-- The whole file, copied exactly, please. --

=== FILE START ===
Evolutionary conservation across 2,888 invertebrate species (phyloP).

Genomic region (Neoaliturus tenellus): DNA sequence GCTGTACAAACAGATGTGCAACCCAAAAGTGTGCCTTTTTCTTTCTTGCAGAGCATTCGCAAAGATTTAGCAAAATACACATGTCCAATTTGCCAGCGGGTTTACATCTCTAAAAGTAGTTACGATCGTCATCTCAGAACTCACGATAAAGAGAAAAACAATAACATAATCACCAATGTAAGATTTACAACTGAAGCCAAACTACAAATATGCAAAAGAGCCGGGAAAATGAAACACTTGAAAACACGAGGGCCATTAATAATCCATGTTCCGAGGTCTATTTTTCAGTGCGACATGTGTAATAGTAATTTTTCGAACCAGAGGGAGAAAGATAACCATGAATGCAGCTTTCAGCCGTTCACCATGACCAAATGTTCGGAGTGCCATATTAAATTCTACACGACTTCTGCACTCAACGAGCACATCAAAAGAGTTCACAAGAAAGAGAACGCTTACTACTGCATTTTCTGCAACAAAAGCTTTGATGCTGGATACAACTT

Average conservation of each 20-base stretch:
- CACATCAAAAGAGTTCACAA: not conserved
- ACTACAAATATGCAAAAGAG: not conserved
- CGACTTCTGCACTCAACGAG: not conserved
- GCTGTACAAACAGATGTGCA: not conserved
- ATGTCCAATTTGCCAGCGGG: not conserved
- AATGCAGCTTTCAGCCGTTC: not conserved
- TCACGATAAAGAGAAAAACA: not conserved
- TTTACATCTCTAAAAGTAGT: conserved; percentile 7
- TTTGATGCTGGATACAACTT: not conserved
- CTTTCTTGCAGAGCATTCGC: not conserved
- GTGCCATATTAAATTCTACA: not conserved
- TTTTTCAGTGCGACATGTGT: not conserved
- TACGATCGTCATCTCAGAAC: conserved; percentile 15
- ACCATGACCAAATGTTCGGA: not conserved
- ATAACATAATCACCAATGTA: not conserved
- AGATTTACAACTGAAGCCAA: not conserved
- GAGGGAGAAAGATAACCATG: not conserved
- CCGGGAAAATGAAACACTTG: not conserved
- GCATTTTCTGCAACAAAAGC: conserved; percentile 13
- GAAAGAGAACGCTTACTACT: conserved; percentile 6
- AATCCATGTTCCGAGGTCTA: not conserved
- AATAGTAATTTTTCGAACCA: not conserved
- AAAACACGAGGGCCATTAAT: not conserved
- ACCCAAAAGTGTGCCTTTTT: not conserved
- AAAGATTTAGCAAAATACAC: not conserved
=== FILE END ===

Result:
Evolutionary conservation across 2,888 invertebrate species (phyloP).

Genomic region (Neoaliturus tenellus): DNA sequence GCTGTACAAACAGATGTGCAACCCAAAAGTGTGCCTTTTTCTTTCTTGCAGAGCATTCGCAAAGATTTAGCAAAATACACATGTCCAATTTGCCAGCGGGTTTACATCTCTAAAAGTAGTTACGATCGTCATCTCAGAACTCACGATAAAGAGAAAAACAATAACATAATCACCAATGTAAGATTTACAACTGAAGCCAAACTACAAATATGCAAAAGAGCCGGGAAAATGAAACACTTGAAAACACGAGGGCCATTAATAATCCATGTTCCGAGGTCTATTTTTCAGTGCGACATGTGTAATAGTAATTTTTCGAACCAGAGGGAGAAAGATAACCATGAATGCAGCTTTCAGCCGTTCACCATGACCAAATGTTCGGAGTGCCATATTAAATTCTACACGACTTCTGCACTCAACGAGCACATCAAAAGAGTTCACAAGAAAGAGAACGCTTACTACTGCATTTTCTGCAACAAAAGCTTTGATGCTGGATACAACTT

Average conservation of each 20-base stretch:
- CACATCAAAAGAGTTCACAA: not conserved
- ACTACAAATATGCAAAAGAG: not conserved
- CGACTTCTGCACTCAACGAG: not conserved
- GCTGTACAAACAGATGTGCA: not conserved
- ATGTCCAATTTGCCAGCGGG: not conserved
- AATGCAGCTTTCAGCCGTTC: not conserved
- TCACGATAAAGAGAAAAACA: not conserved
- TTTACATCTCTAAAAGTAGT: conserved; percentile 7
- TTTGATGCTGGATACAACTT: not conserved
- CTTTCTTGCAGAGCATTCGC: not conserved
- GTGCCATATTAAATTCTACA: not conserved
- TTTTTCAGTGCGACATGTGT: not conserved
- TACGATCGTCATCTCAGAAC: conserved; percentile 15
- ACCATGACCAAATGTTCGGA: not conserved
- ATAACATAATCACCAATGTA: not conserved
- AGATTTACAACTGAAGCCAA: not conserved
- GAGGGAGAAAGATAACCATG: not conserved
- CCGGGAAAATGAAACACTTG: not conserved
- GCATTTTCTGCAACAAAAGC: conserved; percentile 13
- GAAAGAGAACGCTTACTACT: conserved; percentile 6
- AATCCATGTTCCGAGGTCTA: not conserved
- AATAGTAATTTTTCGAACCA: not conserved
- AAAACACGAGGGCCATTAAT: not conserved
- ACCCAAAAGTGTGCCTTTTT: not conserved
- AAAGATTTAGCAAAATACAC: not conserved